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Question for Bryton Users

colin267colin267 Posts: 8
edited December 2012 in Road buying advice
HI, looking at buying a GPS unit and have been comparing Garmin v Bryton. having downloaded the appropriate manuals, have a question for Bryton users.

Q. Do the Brytons use 'non-zero averaging for cadence data'? eg do they (like the Garmins) exclude zero values to take into account when you're not pedalling.
Bryton manual does not specify if such a feature is implemented. (mind you, the Bryton manuals are next to useless!).
Their website is similarly unhelpful and I'm still waiting for a reply from their support team (not holding my breath on that one!).




  • BobbinogsBobbinogs Posts: 4,841
    Good question and I don't know the answer, but in true BR forum style, that won't stop me having an opinion :)

    I think Bryton units do cadence averages the right way (as in they do not include long spells at zero). My average ride (when not struggling with injury, as per the current moment) shows an average cadence of 90-100 over 3 hours which is about right as I try to keep my cadence around that level. I figure that a prolonged traffic light stop would bring the average right down if it was included. Here's an example: If you look at the performance tab and just select cadence I think it proves my point, but I could be wrong.

    The Bryton support team have responded to me before when I had a query about the cadence/speed sensor, btw, but they just took a couple of days.

    I have a Bryton 20, FWIW.
  • rolf_frolf_f Posts: 16,015
    I have tested this one myself and the cadence doesn't count non pedalling time. I think it may have done in earlier software versions but I recently proved it by checking it at the start of a journey - it's very obvious if you have both cadence and average cadence on display at the same time. Stop pedalling and the cadence goes to zero and the average remains constent.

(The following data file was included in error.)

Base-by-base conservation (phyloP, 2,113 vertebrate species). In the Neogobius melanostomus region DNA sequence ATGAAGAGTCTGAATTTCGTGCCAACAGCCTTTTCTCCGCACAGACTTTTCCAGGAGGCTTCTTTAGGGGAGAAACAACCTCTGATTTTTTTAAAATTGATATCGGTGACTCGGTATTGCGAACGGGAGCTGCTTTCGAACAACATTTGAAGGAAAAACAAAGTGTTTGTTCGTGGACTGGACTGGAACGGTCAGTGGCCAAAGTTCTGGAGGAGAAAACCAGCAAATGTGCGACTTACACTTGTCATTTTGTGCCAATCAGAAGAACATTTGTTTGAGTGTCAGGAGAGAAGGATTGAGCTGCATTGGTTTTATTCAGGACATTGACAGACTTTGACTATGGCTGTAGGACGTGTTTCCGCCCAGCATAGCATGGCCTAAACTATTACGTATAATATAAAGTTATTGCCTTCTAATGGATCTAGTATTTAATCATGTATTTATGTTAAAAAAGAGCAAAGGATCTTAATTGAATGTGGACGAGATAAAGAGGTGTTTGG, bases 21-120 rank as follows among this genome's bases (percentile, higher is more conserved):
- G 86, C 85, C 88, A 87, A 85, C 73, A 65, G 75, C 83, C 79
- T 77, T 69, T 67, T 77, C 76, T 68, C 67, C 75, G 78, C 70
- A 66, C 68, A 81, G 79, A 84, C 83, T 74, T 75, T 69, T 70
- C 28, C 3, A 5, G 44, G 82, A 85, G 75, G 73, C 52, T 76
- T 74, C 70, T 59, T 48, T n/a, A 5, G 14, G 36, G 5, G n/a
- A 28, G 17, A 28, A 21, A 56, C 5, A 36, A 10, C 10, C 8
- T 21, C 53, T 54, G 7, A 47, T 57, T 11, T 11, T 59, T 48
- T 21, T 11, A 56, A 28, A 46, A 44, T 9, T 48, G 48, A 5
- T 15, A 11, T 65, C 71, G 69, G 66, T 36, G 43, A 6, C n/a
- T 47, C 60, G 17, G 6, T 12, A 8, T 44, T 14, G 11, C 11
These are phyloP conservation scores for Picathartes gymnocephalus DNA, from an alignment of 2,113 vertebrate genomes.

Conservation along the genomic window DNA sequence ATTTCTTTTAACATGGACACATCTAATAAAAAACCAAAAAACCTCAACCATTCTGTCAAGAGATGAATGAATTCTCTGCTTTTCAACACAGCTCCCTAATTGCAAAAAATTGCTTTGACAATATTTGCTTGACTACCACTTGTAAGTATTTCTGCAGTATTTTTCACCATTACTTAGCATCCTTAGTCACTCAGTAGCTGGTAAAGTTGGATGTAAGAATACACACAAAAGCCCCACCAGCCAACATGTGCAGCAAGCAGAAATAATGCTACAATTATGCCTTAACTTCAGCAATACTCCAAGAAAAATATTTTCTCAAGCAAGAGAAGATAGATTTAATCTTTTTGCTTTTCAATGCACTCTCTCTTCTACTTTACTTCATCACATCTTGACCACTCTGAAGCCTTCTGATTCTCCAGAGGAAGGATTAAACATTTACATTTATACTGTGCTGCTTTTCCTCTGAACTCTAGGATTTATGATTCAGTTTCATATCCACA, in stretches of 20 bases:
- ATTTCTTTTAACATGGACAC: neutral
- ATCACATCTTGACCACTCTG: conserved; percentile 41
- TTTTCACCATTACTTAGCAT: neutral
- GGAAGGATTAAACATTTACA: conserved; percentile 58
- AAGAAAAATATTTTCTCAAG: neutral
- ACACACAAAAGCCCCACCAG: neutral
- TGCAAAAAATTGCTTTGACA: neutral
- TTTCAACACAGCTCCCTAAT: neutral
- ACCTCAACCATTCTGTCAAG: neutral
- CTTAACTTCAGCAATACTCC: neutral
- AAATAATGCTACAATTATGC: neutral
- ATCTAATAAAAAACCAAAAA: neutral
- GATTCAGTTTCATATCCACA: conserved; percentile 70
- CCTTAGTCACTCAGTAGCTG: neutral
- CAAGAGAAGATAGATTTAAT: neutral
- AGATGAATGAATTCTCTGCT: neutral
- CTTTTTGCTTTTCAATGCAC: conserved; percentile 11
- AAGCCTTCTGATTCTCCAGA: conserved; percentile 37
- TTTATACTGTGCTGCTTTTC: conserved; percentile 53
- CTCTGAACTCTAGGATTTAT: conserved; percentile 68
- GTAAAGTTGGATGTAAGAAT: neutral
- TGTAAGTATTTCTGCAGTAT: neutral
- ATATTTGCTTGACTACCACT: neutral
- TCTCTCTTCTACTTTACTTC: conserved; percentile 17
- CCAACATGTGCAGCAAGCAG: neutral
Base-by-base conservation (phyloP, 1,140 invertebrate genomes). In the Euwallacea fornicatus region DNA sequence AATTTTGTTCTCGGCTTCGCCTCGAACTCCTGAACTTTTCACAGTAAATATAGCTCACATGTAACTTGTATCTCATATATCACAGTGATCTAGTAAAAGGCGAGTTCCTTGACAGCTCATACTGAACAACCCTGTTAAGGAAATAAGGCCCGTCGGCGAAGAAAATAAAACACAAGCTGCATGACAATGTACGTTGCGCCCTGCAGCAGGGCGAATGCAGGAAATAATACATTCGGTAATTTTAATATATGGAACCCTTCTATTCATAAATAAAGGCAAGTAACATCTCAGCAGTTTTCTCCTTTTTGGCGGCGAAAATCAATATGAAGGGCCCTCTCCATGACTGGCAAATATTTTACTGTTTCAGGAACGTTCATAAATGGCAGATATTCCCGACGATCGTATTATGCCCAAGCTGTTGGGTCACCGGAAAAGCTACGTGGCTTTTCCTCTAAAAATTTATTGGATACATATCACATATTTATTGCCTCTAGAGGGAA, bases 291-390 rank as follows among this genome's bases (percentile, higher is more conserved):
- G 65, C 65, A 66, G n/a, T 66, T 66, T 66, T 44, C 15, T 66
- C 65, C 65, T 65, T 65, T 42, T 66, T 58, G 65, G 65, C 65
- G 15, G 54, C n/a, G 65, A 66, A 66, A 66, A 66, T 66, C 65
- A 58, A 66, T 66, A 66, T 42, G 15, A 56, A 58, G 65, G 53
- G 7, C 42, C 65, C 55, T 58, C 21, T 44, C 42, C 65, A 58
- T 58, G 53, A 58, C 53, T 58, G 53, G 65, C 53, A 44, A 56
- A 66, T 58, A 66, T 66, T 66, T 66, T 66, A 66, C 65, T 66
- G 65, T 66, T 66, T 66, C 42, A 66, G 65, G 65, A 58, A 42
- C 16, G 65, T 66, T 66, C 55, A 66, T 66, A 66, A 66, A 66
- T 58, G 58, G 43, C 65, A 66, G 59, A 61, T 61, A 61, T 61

Mind you, this gets me paranoid and I'll recheck next time I'm on one of my cadence fitted bikes (no chance this week!).

    @Bobbinogs. I doubt that a long stop at a traffic light would have any obvious impact and that's not the problem anyway. The big issue is taking into account coasting time - ie still moving on a descent but not pedalling. The easy test is to start the computer near a descent, pedal a bit to generate an average cadence and then roll down the hill and see if the average cadence changes. Besides, it takes quite some time to affect the average significantly - unless the ride is short or entirely in a city, parked time isn't generally that great and the impact would probably be rather less than the variance of between 90 and a 100 that you expect anyway.
    Faster than a tent.......
  • Bobbinogs/Rolf F - thanks for info. I suspected that this would be the case, but good to have it confirmed from personal experience.


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